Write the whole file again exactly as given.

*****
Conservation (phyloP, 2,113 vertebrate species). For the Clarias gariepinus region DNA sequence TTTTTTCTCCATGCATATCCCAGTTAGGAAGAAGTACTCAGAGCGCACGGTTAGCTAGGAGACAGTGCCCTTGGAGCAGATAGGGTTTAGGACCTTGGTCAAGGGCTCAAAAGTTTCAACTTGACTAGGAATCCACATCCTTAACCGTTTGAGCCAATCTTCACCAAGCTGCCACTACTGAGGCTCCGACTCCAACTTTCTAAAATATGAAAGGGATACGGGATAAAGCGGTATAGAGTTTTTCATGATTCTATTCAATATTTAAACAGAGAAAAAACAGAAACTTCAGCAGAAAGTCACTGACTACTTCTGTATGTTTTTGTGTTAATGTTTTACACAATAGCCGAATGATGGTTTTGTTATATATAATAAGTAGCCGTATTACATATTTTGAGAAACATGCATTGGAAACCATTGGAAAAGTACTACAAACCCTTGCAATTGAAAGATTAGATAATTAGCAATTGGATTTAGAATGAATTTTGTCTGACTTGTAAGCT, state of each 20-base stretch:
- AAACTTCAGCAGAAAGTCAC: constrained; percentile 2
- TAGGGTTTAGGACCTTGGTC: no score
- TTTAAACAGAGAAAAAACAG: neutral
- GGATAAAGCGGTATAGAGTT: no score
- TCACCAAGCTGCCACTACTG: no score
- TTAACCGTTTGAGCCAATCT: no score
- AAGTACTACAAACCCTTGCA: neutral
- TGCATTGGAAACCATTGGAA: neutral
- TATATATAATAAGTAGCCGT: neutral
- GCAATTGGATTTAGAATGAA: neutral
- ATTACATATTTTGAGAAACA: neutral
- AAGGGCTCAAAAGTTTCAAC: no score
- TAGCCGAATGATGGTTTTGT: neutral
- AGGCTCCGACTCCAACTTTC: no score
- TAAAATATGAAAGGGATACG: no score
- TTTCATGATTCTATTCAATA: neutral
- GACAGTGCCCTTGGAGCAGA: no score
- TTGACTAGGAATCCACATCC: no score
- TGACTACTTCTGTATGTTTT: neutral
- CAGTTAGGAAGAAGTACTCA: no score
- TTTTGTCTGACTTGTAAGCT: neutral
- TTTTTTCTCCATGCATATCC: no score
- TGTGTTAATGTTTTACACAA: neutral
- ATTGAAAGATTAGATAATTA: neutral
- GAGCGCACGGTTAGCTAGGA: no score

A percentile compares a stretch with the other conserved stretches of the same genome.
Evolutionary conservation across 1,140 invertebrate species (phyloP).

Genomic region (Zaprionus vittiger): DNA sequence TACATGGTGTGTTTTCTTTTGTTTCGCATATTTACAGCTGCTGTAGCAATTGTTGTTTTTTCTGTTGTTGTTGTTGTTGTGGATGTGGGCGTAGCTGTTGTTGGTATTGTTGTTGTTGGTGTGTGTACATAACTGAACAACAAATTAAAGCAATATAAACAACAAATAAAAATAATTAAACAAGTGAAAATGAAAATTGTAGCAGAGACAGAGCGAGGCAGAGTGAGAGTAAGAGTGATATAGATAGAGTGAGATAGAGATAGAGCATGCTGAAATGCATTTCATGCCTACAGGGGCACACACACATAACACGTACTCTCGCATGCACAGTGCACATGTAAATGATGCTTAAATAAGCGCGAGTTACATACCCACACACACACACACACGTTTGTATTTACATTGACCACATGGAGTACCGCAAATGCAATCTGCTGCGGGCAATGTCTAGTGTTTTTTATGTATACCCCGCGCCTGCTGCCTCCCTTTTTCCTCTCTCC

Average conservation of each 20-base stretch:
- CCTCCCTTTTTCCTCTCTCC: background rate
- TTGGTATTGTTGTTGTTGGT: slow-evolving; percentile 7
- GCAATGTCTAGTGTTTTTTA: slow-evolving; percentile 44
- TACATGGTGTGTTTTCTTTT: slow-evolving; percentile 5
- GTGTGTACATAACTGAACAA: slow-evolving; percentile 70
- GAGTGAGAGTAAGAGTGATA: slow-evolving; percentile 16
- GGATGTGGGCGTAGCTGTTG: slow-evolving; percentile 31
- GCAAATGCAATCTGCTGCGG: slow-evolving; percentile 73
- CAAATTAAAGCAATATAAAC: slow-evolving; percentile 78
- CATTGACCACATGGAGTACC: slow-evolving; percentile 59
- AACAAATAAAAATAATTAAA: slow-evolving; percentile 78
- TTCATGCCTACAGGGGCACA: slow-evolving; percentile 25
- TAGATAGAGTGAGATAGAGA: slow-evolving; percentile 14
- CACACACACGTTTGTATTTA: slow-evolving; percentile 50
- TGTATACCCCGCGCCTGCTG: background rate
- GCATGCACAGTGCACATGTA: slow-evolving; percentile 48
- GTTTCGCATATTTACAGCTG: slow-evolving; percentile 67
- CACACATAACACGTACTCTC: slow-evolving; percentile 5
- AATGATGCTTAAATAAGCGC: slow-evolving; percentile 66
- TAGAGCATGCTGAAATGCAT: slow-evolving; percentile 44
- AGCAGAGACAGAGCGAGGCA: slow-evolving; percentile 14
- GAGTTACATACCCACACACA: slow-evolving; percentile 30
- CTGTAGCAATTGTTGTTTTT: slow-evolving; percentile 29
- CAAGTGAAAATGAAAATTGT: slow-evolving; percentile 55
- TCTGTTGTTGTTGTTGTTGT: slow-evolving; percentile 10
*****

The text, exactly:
Conservation (phyloP, 2,113 vertebrate species). For the Clarias gariepinus region DNA sequence TTTTTTCTCCATGCATATCCCAGTTAGGAAGAAGTACTCAGAGCGCACGGTTAGCTAGGAGACAGTGCCCTTGGAGCAGATAGGGTTTAGGACCTTGGTCAAGGGCTCAAAAGTTTCAACTTGACTAGGAATCCACATCCTTAACCGTTTGAGCCAATCTTCACCAAGCTGCCACTACTGAGGCTCCGACTCCAACTTTCTAAAATATGAAAGGGATACGGGATAAAGCGGTATAGAGTTTTTCATGATTCTATTCAATATTTAAACAGAGAAAAAACAGAAACTTCAGCAGAAAGTCACTGACTACTTCTGTATGTTTTTGTGTTAATGTTTTACACAATAGCCGAATGATGGTTTTGTTATATATAATAAGTAGCCGTATTACATATTTTGAGAAACATGCATTGGAAACCATTGGAAAAGTACTACAAACCCTTGCAATTGAAAGATTAGATAATTAGCAATTGGATTTAGAATGAATTTTGTCTGACTTGTAAGCT, state of each 20-base stretch:
- AAACTTCAGCAGAAAGTCAC: constrained; percentile 2
- TAGGGTTTAGGACCTTGGTC: no score
- TTTAAACAGAGAAAAAACAG: neutral
- GGATAAAGCGGTATAGAGTT: no score
- TCACCAAGCTGCCACTACTG: no score
- TTAACCGTTTGAGCCAATCT: no score
- AAGTACTACAAACCCTTGCA: neutral
- TGCATTGGAAACCATTGGAA: neutral
- TATATATAATAAGTAGCCGT: neutral
- GCAATTGGATTTAGAATGAA: neutral
- ATTACATATTTTGAGAAACA: neutral
- AAGGGCTCAAAAGTTTCAAC: no score
- TAGCCGAATGATGGTTTTGT: neutral
- AGGCTCCGACTCCAACTTTC: no score
- TAAAATATGAAAGGGATACG: no score
- TTTCATGATTCTATTCAATA: neutral
- GACAGTGCCCTTGGAGCAGA: no score
- TTGACTAGGAATCCACATCC: no score
- TGACTACTTCTGTATGTTTT: neutral
- CAGTTAGGAAGAAGTACTCA: no score
- TTTTGTCTGACTTGTAAGCT: neutral
- TTTTTTCTCCATGCATATCC: no score
- TGTGTTAATGTTTTACACAA: neutral
- ATTGAAAGATTAGATAATTA: neutral
- GAGCGCACGGTTAGCTAGGA: no score

A percentile compares a stretch with the other conserved stretches of the same genome.
Evolutionary conservation across 1,140 invertebrate species (phyloP).

Genomic region (Zaprionus vittiger): DNA sequence TACATGGTGTGTTTTCTTTTGTTTCGCATATTTACAGCTGCTGTAGCAATTGTTGTTTTTTCTGTTGTTGTTGTTGTTGTGGATGTGGGCGTAGCTGTTGTTGGTATTGTTGTTGTTGGTGTGTGTACATAACTGAACAACAAATTAAAGCAATATAAACAACAAATAAAAATAATTAAACAAGTGAAAATGAAAATTGTAGCAGAGACAGAGCGAGGCAGAGTGAGAGTAAGAGTGATATAGATAGAGTGAGATAGAGATAGAGCATGCTGAAATGCATTTCATGCCTACAGGGGCACACACACATAACACGTACTCTCGCATGCACAGTGCACATGTAAATGATGCTTAAATAAGCGCGAGTTACATACCCACACACACACACACACGTTTGTATTTACATTGACCACATGGAGTACCGCAAATGCAATCTGCTGCGGGCAATGTCTAGTGTTTTTTATGTATACCCCGCGCCTGCTGCCTCCCTTTTTCCTCTCTCC

Average conservation of each 20-base stretch:
- CCTCCCTTTTTCCTCTCTCC: background rate
- TTGGTATTGTTGTTGTTGGT: slow-evolving; percentile 7
- GCAATGTCTAGTGTTTTTTA: slow-evolving; percentile 44
- TACATGGTGTGTTTTCTTTT: slow-evolving; percentile 5
- GTGTGTACATAACTGAACAA: slow-evolving; percentile 70
- GAGTGAGAGTAAGAGTGATA: slow-evolving; percentile 16
- GGATGTGGGCGTAGCTGTTG: slow-evolving; percentile 31
- GCAAATGCAATCTGCTGCGG: slow-evolving; percentile 73
- CAAATTAAAGCAATATAAAC: slow-evolving; percentile 78
- CATTGACCACATGGAGTACC: slow-evolving; percentile 59
- AACAAATAAAAATAATTAAA: slow-evolving; percentile 78
- TTCATGCCTACAGGGGCACA: slow-evolving; percentile 25
- TAGATAGAGTGAGATAGAGA: slow-evolving; percentile 14
- CACACACACGTTTGTATTTA: slow-evolving; percentile 50
- TGTATACCCCGCGCCTGCTG: background rate
- GCATGCACAGTGCACATGTA: slow-evolving; percentile 48
- GTTTCGCATATTTACAGCTG: slow-evolving; percentile 67
- CACACATAACACGTACTCTC: slow-evolving; percentile 5
- AATGATGCTTAAATAAGCGC: slow-evolving; percentile 66
- TAGAGCATGCTGAAATGCAT: slow-evolving; percentile 44
- AGCAGAGACAGAGCGAGGCA: slow-evolving; percentile 14
- GAGTTACATACCCACACACA: slow-evolving; percentile 30
- CTGTAGCAATTGTTGTTTTT: slow-evolving; percentile 29
- CAAGTGAAAATGAAAATTGT: slow-evolving; percentile 55
- TCTGTTGTTGTTGTTGTTGT: slow-evolving; percentile 10